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More Like Falling in Love? Confusing Christ-following with Romance

The chorus of the popular worship song “More Like Falling in Love” by Jason Gray shares this heartfelt sentiment:

“It's gotta be more like falling in love
Than something to believe in
More like losing my heart
Than giving my allegiance”

But, is this true? Is coming to Christ supposed to be like falling in love? Is that the picture that Scripture paints for us? If it is not from Scripture, why do we feel the need to describe a Christian’s relationship with Christ in romantic terms?

As a kid in the church, I remember many a testimony describing the moment a person “fell in love with Jesus.” We mostly knew what that meant. It was a whole-hearted paradigmatic shift, not a shallow alteration of thought or opinion. However, the "falling in love" metaphor has limits, and I fear that “More Like Falling in Love” crosses far beyond those limits to introduce a whole new set of errors – errors formed through the unholy matrimony (To use my own love metaphor) of bad theology and our culture’s shallow view of love.

I think I know what this song hopes to accomplish. We’ve all been told (and said ourselves) countless times, “Christianity is a relationship, not a religion.” We (rightfully) want people to understand that being a Christ-follower is more than something you know, and not merely a list of things that we do. I get it. I agree with it. But I think it’s time to recognize that this Christianity-is-a-relationship observation is only true if combined with some very strong caveats, which when missing, allow for some really wonky (to use the technical, theological term) conclusions.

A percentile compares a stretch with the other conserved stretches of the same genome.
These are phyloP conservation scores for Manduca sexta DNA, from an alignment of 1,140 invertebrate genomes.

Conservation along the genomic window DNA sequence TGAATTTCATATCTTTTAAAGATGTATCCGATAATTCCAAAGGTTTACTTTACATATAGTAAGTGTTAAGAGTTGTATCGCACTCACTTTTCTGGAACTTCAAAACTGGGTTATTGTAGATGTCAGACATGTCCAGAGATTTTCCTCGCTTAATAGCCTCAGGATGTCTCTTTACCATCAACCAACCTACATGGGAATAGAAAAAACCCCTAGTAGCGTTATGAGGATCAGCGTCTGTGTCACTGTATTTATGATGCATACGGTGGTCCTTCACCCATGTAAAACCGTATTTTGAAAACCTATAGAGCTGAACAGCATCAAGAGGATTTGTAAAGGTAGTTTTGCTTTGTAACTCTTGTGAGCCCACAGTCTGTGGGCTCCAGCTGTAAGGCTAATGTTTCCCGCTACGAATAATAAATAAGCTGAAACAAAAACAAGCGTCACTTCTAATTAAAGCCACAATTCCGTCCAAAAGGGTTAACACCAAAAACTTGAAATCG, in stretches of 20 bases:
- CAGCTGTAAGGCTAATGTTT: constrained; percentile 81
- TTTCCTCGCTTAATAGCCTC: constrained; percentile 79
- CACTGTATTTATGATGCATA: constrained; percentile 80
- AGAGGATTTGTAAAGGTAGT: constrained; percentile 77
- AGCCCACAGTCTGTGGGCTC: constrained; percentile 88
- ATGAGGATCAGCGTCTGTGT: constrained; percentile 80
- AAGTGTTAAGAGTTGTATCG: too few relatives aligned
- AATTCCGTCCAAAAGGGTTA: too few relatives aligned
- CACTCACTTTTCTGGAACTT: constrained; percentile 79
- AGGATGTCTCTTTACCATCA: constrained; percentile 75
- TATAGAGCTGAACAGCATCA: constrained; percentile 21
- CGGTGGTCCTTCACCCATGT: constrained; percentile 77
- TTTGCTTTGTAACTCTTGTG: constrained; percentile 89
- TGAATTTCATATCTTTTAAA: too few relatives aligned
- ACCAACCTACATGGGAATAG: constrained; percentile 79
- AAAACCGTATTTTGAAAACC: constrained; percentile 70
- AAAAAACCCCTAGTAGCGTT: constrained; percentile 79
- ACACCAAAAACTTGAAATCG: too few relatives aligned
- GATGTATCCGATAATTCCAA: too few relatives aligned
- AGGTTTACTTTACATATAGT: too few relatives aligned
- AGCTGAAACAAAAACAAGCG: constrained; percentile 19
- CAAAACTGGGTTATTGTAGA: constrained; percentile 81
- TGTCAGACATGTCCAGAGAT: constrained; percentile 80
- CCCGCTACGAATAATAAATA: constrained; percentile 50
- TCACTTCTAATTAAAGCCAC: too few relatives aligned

The first problem is that for many Christians, and most of our culture, the term “falling in love” is completely misleading. Love is an action of our will that requires enduring self-sacrifice and service. People don’t fall in love; they fall in infatuation – i.e., good feelings, which often disappear just as easily as they showed up. Yet, one of the most prevalent misunderstandings in our culture is that if you experience the emotions of “falling in love,” it feels so good that true love becomes almost self-perpetuating and effortless. Whether it is intended by the artist or not, this is exactly the impression that “More Like Falling in Love” leaves. Becoming a Christian is an emotional experience as easy as meeting your true love at long last and living happily ever after. This as much a fairytale in our Christian life as it is in our romantic relationships.